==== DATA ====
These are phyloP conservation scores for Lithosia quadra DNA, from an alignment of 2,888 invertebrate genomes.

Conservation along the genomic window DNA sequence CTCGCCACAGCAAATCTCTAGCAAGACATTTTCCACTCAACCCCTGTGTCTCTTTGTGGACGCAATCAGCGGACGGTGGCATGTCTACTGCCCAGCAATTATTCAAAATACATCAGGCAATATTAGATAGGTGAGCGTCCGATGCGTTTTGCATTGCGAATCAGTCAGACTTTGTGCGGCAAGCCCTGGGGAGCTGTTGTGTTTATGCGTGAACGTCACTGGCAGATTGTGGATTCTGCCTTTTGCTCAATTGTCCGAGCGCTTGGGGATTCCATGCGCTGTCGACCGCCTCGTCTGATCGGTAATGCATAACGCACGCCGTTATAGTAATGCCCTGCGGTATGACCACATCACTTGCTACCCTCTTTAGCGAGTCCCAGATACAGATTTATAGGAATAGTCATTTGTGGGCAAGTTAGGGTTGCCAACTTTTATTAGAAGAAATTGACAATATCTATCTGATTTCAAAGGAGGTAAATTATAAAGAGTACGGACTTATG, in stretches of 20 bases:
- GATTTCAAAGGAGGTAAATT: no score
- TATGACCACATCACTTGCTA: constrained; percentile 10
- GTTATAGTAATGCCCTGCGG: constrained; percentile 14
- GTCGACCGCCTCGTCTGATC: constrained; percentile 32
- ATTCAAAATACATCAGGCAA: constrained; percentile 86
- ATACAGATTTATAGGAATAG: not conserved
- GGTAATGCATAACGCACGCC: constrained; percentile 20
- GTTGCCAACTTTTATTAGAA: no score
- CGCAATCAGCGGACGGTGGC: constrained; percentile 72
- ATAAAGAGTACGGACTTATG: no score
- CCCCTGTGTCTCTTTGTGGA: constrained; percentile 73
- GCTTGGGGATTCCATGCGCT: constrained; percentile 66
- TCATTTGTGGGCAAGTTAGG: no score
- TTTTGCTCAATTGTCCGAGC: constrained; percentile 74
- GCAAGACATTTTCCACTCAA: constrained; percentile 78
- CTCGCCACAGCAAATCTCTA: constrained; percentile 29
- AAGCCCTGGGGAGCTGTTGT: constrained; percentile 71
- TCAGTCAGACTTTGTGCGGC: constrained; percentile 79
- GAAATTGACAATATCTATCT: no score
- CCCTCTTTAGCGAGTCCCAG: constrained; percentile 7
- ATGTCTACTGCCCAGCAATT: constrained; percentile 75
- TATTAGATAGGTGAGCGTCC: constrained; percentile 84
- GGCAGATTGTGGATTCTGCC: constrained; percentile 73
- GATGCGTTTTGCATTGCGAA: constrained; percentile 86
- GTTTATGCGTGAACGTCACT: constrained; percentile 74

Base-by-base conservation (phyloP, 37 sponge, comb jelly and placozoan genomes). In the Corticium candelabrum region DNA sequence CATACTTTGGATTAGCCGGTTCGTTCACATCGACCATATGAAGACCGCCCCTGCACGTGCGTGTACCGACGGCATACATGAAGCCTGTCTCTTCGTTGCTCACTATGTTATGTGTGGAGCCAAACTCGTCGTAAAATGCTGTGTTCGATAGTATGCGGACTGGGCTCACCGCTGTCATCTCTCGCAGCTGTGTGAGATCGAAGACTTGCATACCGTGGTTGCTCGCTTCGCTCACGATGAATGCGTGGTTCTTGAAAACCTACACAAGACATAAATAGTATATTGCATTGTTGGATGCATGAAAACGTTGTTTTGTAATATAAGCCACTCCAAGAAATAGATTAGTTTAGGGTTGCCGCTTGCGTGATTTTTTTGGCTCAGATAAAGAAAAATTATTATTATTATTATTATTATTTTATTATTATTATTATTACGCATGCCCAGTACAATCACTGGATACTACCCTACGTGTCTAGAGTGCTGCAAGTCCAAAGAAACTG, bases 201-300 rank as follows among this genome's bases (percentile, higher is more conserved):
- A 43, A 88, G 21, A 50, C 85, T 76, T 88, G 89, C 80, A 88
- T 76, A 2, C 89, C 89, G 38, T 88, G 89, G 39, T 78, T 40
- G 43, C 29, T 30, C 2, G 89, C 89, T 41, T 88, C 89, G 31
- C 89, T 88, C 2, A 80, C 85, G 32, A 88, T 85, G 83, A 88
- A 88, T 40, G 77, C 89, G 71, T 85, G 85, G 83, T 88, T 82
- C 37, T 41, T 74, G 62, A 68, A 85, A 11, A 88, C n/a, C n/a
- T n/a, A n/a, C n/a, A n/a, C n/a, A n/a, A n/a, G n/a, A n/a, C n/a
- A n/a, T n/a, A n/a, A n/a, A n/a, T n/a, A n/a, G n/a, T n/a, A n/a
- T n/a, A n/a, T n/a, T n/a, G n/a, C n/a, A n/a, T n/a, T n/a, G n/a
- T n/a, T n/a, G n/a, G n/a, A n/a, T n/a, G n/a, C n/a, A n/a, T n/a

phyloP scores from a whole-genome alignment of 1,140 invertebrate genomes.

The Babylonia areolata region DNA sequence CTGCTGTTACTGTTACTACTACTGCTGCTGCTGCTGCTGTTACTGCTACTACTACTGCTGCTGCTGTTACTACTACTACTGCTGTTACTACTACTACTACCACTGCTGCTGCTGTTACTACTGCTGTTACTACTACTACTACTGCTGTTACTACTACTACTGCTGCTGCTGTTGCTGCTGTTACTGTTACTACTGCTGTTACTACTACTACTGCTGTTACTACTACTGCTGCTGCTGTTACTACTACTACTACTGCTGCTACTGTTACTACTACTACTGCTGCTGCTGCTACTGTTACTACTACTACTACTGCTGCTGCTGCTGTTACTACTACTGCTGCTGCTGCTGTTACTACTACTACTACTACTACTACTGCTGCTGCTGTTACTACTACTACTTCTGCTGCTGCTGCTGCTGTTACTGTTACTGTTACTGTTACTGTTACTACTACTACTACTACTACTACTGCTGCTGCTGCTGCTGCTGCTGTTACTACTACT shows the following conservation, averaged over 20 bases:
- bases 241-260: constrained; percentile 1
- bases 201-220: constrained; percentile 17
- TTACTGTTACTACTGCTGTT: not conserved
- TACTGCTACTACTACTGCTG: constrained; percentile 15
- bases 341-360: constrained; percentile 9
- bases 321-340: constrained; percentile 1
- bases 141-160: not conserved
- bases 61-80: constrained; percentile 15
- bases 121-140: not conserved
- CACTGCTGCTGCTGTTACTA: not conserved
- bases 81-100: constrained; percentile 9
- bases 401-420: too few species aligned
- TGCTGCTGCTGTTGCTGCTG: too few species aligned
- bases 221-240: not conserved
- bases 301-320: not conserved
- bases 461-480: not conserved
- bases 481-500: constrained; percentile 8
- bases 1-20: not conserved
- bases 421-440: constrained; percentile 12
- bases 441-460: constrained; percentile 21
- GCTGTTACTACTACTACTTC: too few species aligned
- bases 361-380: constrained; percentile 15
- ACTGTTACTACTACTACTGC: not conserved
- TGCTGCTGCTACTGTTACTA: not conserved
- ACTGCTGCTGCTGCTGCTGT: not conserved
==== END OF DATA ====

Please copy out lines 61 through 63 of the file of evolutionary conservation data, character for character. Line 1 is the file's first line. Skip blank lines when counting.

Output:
- GCTGTTACTACTACTACTTC: too few species aligned
- bases 361-380: constrained; percentile 15
- ACTGTTACTACTACTACTGC: not conserved